Another day at the Moscone center for the Red Hat Summit.
I did not really talk about the breakfast but this is how each day starts here. You grab a coffee, some pastries, some oatmeal and fruits like this:
And then you sit at tables and you can talk with other people. That’s how I met people from the Clay Institute administrating super mega computers for scientific computations. Quite interesting to talk to these people, who were all workaholic sysadmins…
The Red Hat summit keynote
As usual, the day started with a keynote.
We had first a presentation from Steve Bandrowczak from HP. HP being a partner of the summit, the presentation is somehow following the pattern of the previous days. Steve indeed shared HP views on the current state of IT. His conclusion is that we are now in the era of mobiles, big data, social networks and cloud computing. To that regards, the IT solutions will have to lean toward simplicity, agility, velocity and cost efficiency.
Brian Stevens, CTO of Red Hat, then came on the stage where he quoted the different technologies Red Hat seems to focus on: Docker, Openshift, Openstack to address the cloud and DevOps (continuous integration and continuous deployment aka CICD) trends, as well as Red Hat Storage (based on GlusterFS) to address the Big Data trend.
The keynote ended with a presentation of Sam Greenblatt from Dell whose goals were clearly to show how the Dell hardware is very well adapted to the Red Hat recent solutions: Openshift, Openstack and GlusterFS.
Introduction to OpenShift for application developers, Steven Pousty
This presentation from DevNation was very good, very concrete and very well suited for developers. OpenShift is a Paas solution of Red Hat – a bit like Google App Engine but with so-called “cartridge” where the developer can choose to make his own environment (e.g. an Apache, a Jboss server, a MongoDb instance…). OpenShift is open source so it can be deployed anywhere (in a private datacenter or on a public cloud like Amazon). But RedHat provides an OpenShift public instance deployed on Amazon, and where one can deploy anything they want. A free account gives us the right to have up to 3 OpenShift gear.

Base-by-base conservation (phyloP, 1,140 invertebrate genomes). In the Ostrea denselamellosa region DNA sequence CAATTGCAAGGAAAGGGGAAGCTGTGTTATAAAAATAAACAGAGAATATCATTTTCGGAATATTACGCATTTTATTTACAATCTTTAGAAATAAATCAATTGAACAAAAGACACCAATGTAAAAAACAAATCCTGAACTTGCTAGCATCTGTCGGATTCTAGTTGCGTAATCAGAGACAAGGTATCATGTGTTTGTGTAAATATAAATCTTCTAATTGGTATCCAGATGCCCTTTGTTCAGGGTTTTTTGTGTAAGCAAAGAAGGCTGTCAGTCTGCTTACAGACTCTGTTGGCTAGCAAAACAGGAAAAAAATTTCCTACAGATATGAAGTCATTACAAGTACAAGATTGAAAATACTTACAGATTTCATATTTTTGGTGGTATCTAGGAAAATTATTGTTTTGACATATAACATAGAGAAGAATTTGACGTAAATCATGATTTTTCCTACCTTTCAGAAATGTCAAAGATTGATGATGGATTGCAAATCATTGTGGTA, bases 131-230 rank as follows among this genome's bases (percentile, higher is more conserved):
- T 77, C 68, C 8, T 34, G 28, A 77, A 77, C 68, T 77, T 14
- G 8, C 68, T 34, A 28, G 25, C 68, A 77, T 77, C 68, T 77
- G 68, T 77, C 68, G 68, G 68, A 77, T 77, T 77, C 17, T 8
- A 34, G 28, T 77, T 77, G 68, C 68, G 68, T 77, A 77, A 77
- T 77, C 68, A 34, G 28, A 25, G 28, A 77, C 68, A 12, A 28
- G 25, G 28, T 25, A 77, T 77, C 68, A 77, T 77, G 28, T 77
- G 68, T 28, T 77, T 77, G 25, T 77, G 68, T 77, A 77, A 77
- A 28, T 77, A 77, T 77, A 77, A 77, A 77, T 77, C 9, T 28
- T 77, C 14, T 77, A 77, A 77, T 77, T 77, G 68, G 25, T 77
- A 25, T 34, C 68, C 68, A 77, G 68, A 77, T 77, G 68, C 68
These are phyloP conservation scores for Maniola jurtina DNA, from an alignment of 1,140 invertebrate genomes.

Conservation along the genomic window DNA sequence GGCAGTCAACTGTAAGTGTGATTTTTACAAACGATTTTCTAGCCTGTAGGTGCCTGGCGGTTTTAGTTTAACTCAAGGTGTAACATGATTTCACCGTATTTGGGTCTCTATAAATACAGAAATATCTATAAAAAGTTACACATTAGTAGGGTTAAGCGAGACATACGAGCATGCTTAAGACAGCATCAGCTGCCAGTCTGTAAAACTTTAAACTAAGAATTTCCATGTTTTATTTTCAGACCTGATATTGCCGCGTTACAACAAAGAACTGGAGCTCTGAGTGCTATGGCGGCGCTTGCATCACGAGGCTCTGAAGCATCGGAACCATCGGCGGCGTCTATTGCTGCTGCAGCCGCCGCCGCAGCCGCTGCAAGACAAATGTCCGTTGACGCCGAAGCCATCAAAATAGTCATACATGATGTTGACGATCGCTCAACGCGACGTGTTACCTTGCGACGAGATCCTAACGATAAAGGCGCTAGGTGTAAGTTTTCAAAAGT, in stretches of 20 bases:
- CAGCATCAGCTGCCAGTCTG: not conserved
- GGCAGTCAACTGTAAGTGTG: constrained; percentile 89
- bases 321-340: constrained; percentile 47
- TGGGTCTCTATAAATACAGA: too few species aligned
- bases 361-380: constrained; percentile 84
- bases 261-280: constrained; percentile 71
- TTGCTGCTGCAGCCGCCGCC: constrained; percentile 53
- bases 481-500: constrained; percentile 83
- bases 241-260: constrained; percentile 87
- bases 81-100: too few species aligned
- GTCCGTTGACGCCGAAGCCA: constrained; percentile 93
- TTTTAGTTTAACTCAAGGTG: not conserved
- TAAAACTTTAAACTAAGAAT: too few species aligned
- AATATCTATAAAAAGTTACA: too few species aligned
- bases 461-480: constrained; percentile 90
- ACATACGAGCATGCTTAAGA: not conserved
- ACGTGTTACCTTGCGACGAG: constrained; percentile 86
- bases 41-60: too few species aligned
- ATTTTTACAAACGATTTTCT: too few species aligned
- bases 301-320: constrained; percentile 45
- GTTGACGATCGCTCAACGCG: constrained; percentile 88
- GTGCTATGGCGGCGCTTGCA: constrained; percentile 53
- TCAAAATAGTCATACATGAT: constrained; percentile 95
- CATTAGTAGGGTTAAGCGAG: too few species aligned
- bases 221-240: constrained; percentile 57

The slides can be found here: http://talks.thesteve0.com/summitdevintro
(in case you are wondering, the presentation is done with
The presenter did a demo on how to deploy some python code on OpenShift online. And he also deployed a JBoss EAP and a MongoDB instances. My impresssion is that it is very quick, much quicker at least than to request dedicated machines to administrators with custom software installed. Here we can play safely with anything we want. My opinion is that it is so far very good for a development/prototyping usage.
It seems the next development step of OpenShift will be to migrate their “cartridge” to the Docker container technology.
Sorry, no picture of lunch this time :-)
Portable, lightweight, & interoperable Docker containers, Jérôme Petazzoni & Alexander Larsson
This session was full of people. Docker is trendy! Even though the 1.0 version has not been released yet.
Anyway, Docker is an open source container that enables applications and their dependencies to be encapsulated with the idea to be run anywhere. The idea is to code the application once inside a Docker container and then deploy it anywhere in a consistent and reliable manner (e.g. with the possibility to be scalable, resilient…). I suggest reader to have a look at their website to get a view on how it works.
The demo show how one can easily create a CentOS container with the Docker command tool. And indeed, it seems quite promising although some work still need to be done.